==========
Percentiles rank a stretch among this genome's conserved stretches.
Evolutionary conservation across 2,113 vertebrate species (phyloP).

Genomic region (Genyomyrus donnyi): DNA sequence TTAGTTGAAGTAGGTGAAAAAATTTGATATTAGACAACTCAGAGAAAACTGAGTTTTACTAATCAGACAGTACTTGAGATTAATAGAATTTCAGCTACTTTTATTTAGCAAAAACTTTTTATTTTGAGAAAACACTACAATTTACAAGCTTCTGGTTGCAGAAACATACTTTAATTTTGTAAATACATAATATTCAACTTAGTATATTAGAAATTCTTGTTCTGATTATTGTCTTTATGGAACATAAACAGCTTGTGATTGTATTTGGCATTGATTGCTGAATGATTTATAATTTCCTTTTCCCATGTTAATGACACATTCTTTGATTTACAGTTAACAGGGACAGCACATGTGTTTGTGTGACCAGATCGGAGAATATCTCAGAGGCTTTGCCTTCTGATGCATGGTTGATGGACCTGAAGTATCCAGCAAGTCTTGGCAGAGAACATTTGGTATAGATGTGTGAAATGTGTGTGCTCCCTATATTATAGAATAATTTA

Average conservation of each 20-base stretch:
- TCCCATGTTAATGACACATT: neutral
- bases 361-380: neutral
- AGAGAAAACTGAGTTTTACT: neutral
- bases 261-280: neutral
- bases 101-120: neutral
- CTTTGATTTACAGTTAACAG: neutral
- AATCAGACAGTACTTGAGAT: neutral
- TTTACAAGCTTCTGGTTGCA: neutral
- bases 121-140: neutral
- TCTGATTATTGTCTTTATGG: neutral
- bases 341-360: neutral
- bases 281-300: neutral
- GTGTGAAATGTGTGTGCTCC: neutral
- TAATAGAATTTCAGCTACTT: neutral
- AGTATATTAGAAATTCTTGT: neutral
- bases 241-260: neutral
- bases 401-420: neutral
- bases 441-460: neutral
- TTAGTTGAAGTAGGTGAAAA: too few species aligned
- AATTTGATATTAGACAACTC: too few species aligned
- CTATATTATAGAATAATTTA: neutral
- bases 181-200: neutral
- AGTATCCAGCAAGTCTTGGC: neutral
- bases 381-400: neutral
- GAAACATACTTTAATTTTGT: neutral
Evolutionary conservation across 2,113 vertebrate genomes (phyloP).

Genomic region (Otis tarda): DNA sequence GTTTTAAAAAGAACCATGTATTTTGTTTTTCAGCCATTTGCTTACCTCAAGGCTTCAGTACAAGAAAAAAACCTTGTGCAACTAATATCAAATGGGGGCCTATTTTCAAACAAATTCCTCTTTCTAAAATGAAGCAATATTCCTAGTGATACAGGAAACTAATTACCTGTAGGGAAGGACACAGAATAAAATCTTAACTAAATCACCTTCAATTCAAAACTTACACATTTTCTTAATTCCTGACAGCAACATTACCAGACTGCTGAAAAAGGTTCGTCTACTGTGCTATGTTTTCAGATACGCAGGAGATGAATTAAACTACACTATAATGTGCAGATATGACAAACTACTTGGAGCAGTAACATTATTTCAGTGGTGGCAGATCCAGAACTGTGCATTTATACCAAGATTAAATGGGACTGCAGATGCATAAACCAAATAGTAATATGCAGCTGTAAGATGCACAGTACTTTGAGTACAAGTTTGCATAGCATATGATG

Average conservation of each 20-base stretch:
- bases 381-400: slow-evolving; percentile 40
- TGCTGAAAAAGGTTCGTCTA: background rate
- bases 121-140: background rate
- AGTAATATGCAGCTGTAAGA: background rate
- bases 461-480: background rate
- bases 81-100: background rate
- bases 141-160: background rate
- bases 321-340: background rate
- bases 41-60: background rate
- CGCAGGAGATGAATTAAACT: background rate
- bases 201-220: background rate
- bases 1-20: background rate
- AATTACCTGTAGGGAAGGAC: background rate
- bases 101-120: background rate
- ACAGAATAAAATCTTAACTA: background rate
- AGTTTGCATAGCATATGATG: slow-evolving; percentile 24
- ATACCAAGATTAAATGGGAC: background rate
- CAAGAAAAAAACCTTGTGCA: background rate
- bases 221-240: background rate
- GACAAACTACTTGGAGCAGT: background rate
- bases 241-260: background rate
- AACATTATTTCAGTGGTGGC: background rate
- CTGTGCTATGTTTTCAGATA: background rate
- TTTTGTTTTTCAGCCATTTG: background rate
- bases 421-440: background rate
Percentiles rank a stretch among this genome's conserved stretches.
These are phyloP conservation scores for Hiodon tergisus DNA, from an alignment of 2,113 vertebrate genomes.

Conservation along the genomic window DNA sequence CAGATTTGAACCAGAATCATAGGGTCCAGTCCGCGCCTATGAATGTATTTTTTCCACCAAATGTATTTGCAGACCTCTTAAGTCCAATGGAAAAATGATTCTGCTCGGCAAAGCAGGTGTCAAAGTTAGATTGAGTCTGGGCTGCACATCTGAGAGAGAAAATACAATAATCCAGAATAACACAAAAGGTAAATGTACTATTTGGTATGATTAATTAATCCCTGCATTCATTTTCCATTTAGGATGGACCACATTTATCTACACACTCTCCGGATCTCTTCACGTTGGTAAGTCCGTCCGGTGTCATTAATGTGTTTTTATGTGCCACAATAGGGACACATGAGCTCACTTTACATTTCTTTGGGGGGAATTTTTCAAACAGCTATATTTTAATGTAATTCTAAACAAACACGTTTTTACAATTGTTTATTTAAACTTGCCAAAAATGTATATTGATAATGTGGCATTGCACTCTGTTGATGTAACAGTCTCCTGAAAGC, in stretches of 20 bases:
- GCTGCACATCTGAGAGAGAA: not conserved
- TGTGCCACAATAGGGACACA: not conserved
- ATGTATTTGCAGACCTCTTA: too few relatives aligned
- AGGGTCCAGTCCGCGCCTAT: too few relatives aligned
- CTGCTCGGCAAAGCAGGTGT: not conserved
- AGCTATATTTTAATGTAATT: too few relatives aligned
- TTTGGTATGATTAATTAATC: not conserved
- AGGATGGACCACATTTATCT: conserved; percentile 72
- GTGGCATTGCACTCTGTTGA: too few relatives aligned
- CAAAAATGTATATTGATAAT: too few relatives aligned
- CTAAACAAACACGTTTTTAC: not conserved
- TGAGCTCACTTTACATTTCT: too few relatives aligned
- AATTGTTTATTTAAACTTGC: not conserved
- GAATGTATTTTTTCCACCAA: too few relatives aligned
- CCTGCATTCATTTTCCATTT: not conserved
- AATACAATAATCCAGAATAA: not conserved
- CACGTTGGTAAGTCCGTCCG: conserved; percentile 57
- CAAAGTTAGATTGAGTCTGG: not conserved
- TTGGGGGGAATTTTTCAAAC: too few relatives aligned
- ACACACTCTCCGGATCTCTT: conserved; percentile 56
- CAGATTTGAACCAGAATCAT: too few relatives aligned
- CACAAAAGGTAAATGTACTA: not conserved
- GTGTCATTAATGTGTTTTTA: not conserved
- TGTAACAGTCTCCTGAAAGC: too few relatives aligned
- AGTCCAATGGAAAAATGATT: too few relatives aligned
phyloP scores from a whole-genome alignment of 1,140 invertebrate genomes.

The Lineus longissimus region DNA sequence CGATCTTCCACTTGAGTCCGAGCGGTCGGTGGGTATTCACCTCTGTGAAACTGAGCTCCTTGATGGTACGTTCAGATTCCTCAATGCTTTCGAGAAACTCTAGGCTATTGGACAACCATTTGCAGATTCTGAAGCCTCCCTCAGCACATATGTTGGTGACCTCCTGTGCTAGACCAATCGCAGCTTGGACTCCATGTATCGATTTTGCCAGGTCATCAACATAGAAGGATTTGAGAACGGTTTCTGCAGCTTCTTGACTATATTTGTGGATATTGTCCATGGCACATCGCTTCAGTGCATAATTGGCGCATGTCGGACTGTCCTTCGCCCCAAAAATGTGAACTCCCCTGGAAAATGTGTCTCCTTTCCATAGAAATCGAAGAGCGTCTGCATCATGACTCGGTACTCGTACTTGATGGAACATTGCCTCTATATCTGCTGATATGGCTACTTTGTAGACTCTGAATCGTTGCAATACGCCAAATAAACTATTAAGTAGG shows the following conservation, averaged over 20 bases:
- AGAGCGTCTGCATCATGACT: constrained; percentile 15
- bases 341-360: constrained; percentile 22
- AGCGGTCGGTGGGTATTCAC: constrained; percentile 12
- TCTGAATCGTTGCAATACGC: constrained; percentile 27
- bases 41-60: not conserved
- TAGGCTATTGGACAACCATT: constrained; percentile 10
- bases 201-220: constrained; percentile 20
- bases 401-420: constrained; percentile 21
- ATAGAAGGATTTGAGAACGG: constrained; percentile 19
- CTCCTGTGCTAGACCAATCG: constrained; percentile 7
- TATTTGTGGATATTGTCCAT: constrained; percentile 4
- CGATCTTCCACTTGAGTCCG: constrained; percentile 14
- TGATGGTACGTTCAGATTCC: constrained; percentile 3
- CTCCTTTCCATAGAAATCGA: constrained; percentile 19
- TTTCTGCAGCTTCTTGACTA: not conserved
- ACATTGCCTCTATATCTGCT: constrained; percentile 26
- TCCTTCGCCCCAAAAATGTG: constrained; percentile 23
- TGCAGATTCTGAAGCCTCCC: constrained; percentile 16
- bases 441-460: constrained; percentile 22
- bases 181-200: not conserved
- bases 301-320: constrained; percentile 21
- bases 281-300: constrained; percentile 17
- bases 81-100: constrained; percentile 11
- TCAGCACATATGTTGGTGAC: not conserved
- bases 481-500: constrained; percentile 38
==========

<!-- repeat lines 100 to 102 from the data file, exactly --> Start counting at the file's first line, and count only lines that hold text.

- TGATGGTACGTTCAGATTCC: constrained; percentile 3
- CTCCTTTCCATAGAAATCGA: constrained; percentile 19
- TTTCTGCAGCTTCTTGACTA: not conserved